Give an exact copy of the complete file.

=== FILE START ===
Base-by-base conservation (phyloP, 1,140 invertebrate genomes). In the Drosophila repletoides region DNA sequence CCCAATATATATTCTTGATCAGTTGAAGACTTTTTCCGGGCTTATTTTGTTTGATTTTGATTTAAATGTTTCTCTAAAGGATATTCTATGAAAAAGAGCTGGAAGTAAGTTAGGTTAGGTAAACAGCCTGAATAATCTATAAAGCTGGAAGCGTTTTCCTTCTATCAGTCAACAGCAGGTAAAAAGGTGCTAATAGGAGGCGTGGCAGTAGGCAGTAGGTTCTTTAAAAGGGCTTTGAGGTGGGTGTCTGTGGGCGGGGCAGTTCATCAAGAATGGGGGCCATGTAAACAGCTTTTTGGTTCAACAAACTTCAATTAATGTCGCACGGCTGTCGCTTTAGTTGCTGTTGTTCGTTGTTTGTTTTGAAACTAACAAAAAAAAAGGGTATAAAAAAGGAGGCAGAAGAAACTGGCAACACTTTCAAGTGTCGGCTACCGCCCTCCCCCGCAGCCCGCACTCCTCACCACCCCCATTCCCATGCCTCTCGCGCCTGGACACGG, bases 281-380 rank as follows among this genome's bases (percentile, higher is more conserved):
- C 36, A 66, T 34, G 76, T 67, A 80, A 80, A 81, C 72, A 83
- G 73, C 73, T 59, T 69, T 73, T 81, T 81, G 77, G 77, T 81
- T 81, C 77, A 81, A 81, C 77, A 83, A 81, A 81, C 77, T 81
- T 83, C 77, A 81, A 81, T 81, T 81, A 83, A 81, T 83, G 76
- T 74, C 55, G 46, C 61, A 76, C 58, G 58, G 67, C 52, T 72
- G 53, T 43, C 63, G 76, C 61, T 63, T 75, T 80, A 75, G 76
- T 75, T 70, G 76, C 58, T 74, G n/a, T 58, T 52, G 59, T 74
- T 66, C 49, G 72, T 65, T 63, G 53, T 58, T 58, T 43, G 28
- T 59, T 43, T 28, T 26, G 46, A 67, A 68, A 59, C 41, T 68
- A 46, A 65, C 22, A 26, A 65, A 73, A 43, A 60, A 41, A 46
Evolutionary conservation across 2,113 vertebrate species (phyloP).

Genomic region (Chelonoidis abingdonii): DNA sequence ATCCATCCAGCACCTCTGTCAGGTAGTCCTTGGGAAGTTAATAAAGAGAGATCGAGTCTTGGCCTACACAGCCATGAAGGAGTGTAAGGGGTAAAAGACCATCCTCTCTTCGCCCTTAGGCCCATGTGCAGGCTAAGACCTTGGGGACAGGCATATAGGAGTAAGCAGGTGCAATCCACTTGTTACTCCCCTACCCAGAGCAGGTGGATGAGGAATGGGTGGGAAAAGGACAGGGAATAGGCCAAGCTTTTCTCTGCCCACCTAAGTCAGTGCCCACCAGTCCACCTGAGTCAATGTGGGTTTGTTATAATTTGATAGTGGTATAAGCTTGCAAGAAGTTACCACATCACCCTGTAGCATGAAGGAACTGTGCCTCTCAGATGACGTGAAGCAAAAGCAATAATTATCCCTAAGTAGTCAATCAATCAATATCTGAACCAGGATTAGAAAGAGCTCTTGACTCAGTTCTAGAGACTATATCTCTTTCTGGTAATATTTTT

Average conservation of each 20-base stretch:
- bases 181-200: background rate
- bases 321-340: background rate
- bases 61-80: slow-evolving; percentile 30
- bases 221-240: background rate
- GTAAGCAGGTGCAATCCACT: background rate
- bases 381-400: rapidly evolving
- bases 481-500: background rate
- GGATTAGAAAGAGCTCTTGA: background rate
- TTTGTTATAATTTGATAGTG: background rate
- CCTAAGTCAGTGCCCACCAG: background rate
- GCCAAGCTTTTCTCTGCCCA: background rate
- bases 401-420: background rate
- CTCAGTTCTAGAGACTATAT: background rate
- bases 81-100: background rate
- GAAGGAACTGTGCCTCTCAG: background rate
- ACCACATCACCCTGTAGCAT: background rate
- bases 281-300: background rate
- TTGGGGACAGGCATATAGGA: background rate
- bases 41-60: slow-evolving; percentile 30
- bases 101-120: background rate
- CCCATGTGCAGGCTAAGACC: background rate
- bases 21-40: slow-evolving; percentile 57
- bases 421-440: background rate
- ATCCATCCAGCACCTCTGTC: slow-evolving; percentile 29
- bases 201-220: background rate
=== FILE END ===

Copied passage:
Base-by-base conservation (phyloP, 1,140 invertebrate genomes). In the Drosophila repletoides region DNA sequence CCCAATATATATTCTTGATCAGTTGAAGACTTTTTCCGGGCTTATTTTGTTTGATTTTGATTTAAATGTTTCTCTAAAGGATATTCTATGAAAAAGAGCTGGAAGTAAGTTAGGTTAGGTAAACAGCCTGAATAATCTATAAAGCTGGAAGCGTTTTCCTTCTATCAGTCAACAGCAGGTAAAAAGGTGCTAATAGGAGGCGTGGCAGTAGGCAGTAGGTTCTTTAAAAGGGCTTTGAGGTGGGTGTCTGTGGGCGGGGCAGTTCATCAAGAATGGGGGCCATGTAAACAGCTTTTTGGTTCAACAAACTTCAATTAATGTCGCACGGCTGTCGCTTTAGTTGCTGTTGTTCGTTGTTTGTTTTGAAACTAACAAAAAAAAAGGGTATAAAAAAGGAGGCAGAAGAAACTGGCAACACTTTCAAGTGTCGGCTACCGCCCTCCCCCGCAGCCCGCACTCCTCACCACCCCCATTCCCATGCCTCTCGCGCCTGGACACGG, bases 281-380 rank as follows among this genome's bases (percentile, higher is more conserved):
- C 36, A 66, T 34, G 76, T 67, A 80, A 80, A 81, C 72, A 83
- G 73, C 73, T 59, T 69, T 73, T 81, T 81, G 77, G 77, T 81
- T 81, C 77, A 81, A 81, C 77, A 83, A 81, A 81, C 77, T 81
- T 83, C 77, A 81, A 81, T 81, T 81, A 83, A 81, T 83, G 76
- T 74, C 55, G 46, C 61, A 76, C 58, G 58, G 67, C 52, T 72
- G 53, T 43, C 63, G 76, C 61, T 63, T 75, T 80, A 75, G 76
- T 75, T 70, G 76, C 58, T 74, G n/a, T 58, T 52, G 59, T 74
- T 66, C 49, G 72, T 65, T 63, G 53, T 58, T 58, T 43, G 28
- T 59, T 43, T 28, T 26, G 46, A 67, A 68, A 59, C 41, T 68
- A 46, A 65, C 22, A 26, A 65, A 73, A 43, A 60, A 41, A 46
Evolutionary conservation across 2,113 vertebrate species (phyloP).

Genomic region (Chelonoidis abingdonii): DNA sequence ATCCATCCAGCACCTCTGTCAGGTAGTCCTTGGGAAGTTAATAAAGAGAGATCGAGTCTTGGCCTACACAGCCATGAAGGAGTGTAAGGGGTAAAAGACCATCCTCTCTTCGCCCTTAGGCCCATGTGCAGGCTAAGACCTTGGGGACAGGCATATAGGAGTAAGCAGGTGCAATCCACTTGTTACTCCCCTACCCAGAGCAGGTGGATGAGGAATGGGTGGGAAAAGGACAGGGAATAGGCCAAGCTTTTCTCTGCCCACCTAAGTCAGTGCCCACCAGTCCACCTGAGTCAATGTGGGTTTGTTATAATTTGATAGTGGTATAAGCTTGCAAGAAGTTACCACATCACCCTGTAGCATGAAGGAACTGTGCCTCTCAGATGACGTGAAGCAAAAGCAATAATTATCCCTAAGTAGTCAATCAATCAATATCTGAACCAGGATTAGAAAGAGCTCTTGACTCAGTTCTAGAGACTATATCTCTTTCTGGTAATATTTTT

Average conservation of each 20-base stretch:
- bases 181-200: background rate
- bases 321-340: background rate
- bases 61-80: slow-evolving; percentile 30
- bases 221-240: background rate
- GTAAGCAGGTGCAATCCACT: background rate
- bases 381-400: rapidly evolving
- bases 481-500: background rate
- GGATTAGAAAGAGCTCTTGA: background rate
- TTTGTTATAATTTGATAGTG: background rate
- CCTAAGTCAGTGCCCACCAG: background rate
- GCCAAGCTTTTCTCTGCCCA: background rate
- bases 401-420: background rate
- CTCAGTTCTAGAGACTATAT: background rate
- bases 81-100: background rate
- GAAGGAACTGTGCCTCTCAG: background rate
- ACCACATCACCCTGTAGCAT: background rate
- bases 281-300: background rate
- TTGGGGACAGGCATATAGGA: background rate
- bases 41-60: slow-evolving; percentile 30
- bases 101-120: background rate
- CCCATGTGCAGGCTAAGACC: background rate
- bases 21-40: slow-evolving; percentile 57
- bases 421-440: background rate
- ATCCATCCAGCACCTCTGTC: slow-evolving; percentile 29
- bases 201-220: background rate